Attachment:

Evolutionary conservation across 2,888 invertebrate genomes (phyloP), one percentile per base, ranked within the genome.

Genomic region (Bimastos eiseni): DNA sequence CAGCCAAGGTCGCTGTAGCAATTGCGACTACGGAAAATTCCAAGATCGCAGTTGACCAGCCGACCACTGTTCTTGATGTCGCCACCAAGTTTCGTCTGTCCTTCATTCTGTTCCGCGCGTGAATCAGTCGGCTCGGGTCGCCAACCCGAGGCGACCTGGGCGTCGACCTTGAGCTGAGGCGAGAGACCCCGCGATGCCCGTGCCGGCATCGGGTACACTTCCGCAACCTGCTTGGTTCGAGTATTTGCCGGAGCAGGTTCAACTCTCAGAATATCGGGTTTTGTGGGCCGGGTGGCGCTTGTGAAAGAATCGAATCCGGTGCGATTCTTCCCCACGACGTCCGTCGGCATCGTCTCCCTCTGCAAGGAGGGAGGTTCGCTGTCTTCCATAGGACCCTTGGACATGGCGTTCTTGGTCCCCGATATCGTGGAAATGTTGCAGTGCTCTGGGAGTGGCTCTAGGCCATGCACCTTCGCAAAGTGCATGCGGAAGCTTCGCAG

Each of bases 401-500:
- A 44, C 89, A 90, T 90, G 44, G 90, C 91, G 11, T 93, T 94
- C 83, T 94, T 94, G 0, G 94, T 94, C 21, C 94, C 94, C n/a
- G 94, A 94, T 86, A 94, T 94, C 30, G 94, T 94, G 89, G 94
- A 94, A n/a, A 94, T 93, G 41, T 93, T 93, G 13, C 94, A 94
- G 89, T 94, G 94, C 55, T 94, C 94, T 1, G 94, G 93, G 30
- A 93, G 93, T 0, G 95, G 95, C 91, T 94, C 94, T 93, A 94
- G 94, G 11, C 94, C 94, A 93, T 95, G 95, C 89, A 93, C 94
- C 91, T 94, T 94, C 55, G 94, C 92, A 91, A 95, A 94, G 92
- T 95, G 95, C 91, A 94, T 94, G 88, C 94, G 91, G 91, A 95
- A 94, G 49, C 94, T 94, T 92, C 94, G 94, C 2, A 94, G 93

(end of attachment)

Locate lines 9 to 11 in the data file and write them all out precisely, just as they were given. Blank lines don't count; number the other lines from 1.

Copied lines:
- A 93, G 93, T 0, G 95, G 95, C 91, T 94, C 94, T 93, A 94
- G 94, G 11, C 94, C 94, A 93, T 95, G 95, C 89, A 93, C 94
- C 91, T 94, T 94, C 55, G 94, C 92, A 91, A 95, A 94, G 92